Turtle Watch @ H2O
H2O Divers is taking one step further for Turtle Conservation in the Red Sea with HEPCA-Turtle Watch
“Have you seen a turtle on your dive?” has become a frequently used question since H2O just joined the HEPCA Turtle Watch family, already actively working on marine turtle conservation in Hurghada. But why not in all the Red Sea? That’s what we asked ourselves and now we are happy to take this small step in endangered marine turtle awareness and conservation.
From now on, when you will be diving at H2O, you will be asked after each dive if you’ve spotted one of the 5 species of sea turtles present in the Red Sea. If you have, we’ll try to determine with you which species it was, if it was a male (long tail) or a female (short tail) and the approximate size of the shell, amongst other important information. If you’ve got underwater shots of the turtle(s), even better. With your approval, they will be sent to HEPCA to add to their growing database of individual marine turtles found in the Red Sea.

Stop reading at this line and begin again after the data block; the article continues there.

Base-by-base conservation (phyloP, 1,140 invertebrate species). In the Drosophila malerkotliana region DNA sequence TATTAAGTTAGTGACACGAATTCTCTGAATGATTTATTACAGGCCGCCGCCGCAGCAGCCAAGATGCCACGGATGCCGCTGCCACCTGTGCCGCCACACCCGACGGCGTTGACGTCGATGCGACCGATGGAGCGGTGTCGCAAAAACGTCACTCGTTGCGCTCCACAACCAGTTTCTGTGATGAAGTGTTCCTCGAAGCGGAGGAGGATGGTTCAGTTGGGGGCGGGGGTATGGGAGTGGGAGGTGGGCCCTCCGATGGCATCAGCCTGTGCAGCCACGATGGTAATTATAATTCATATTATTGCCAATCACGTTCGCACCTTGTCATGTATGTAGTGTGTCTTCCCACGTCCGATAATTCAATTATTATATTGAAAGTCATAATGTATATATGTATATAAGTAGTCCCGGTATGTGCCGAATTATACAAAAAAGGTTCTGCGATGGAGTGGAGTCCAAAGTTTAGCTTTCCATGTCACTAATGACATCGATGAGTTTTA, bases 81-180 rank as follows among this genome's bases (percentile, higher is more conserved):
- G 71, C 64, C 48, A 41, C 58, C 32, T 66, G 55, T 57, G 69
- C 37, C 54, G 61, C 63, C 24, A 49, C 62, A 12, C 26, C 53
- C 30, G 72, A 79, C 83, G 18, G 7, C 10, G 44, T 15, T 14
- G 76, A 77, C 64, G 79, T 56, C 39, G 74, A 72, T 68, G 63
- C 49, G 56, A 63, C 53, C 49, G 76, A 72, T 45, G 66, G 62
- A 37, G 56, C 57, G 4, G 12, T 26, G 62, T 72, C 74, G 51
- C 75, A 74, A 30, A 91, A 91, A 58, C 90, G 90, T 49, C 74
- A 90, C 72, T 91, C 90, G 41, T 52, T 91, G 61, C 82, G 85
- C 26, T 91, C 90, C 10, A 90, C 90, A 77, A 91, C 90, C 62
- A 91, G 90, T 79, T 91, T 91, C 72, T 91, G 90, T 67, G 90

Turtles present in the Red Sea include 5 of the 7 worldwide species of turtles: the two most common species in the Red Sea and Dahab are
- GREEN TURTLE (IUCN: endangered), round faced and only adult turtle being vegetarian, and
- HAWKSBILL TURTLE (IUCN: critically endangered) usually found on coral and presenting a face with a pointed beak.
The other three species are less common to rare in the Red Sea and include:
- LEATHERBACK TURTLE (IUCN: critically endangered, black with white spots),
- OLIVE RIDLEY TURTLE (IUCN: vulnerable, almost circular and small) and
- LOGGERHEAD TURTLE (IUCN: endangered, with a big triangular head).
Sea turtles are long-living reptiles characterized by slow growth, late sexual maturity and high mortality rates during their first developmental stages (eggs, hatchlings, juveniles). For this reason, sea turtles are considered extremely vulnerable to every kind of over-exploitation, and population recovery can take decades.Turtles around the world are threatened by pollution and plastic, fisheries by-catch, drifting nets, coastal development and beach erosion (where they lay eggs every few years), and in most developing countries are hunted for their meat.